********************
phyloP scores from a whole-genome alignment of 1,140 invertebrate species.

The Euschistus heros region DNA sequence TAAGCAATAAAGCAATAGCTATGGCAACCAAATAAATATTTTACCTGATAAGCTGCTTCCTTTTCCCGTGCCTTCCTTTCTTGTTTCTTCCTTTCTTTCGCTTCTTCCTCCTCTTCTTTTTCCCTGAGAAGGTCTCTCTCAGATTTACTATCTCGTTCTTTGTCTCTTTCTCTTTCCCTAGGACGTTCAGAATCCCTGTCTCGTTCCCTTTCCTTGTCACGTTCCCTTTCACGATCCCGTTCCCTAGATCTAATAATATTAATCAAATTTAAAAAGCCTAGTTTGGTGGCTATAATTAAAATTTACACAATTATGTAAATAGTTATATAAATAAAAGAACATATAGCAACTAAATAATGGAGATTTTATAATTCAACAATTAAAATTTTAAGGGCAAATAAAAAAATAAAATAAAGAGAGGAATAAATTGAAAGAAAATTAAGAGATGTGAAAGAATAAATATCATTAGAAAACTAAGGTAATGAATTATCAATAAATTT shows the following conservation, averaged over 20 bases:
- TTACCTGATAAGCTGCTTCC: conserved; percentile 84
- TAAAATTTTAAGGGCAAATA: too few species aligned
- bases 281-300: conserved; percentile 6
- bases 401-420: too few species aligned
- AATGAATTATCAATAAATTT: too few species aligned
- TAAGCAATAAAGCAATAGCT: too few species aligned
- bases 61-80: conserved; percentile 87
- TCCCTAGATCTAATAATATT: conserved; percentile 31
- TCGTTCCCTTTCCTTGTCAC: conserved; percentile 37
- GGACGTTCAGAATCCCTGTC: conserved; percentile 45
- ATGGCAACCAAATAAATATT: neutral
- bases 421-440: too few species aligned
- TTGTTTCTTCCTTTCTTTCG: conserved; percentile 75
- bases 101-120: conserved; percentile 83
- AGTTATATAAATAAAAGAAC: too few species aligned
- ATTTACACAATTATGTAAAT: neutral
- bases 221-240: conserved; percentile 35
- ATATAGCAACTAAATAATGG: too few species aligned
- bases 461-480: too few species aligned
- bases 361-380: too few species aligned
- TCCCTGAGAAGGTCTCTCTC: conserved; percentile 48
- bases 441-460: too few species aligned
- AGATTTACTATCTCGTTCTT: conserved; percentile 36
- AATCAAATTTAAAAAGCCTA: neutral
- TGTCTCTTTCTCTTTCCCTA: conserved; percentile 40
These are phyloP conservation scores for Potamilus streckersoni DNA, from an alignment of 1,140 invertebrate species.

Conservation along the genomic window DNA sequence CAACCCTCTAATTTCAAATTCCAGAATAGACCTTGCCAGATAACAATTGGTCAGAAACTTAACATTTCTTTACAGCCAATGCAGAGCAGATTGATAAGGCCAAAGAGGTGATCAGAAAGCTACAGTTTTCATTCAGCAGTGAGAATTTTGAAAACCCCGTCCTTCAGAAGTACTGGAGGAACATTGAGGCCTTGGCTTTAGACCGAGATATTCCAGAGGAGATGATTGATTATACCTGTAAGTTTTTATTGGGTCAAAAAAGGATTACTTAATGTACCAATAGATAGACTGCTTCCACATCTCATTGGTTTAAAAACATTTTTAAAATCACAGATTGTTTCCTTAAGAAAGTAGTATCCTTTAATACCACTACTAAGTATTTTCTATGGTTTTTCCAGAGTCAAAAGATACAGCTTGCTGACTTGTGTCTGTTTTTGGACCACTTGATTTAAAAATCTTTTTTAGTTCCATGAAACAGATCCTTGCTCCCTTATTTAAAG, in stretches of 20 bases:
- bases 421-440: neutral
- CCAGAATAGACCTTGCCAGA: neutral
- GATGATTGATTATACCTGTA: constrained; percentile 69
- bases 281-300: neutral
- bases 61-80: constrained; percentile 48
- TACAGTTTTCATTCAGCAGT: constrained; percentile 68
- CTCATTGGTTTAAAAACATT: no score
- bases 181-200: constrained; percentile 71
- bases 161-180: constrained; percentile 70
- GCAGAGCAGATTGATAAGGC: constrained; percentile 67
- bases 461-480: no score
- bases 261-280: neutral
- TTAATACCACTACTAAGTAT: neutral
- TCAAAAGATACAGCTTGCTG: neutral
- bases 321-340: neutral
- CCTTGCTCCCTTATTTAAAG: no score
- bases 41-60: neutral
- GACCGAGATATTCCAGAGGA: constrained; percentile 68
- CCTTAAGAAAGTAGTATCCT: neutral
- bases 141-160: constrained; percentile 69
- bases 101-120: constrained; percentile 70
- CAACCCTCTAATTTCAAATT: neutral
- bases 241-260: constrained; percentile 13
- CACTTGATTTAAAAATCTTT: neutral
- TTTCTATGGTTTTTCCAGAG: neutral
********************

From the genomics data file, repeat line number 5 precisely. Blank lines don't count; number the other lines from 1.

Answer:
- bases 281-300: conserved; percentile 6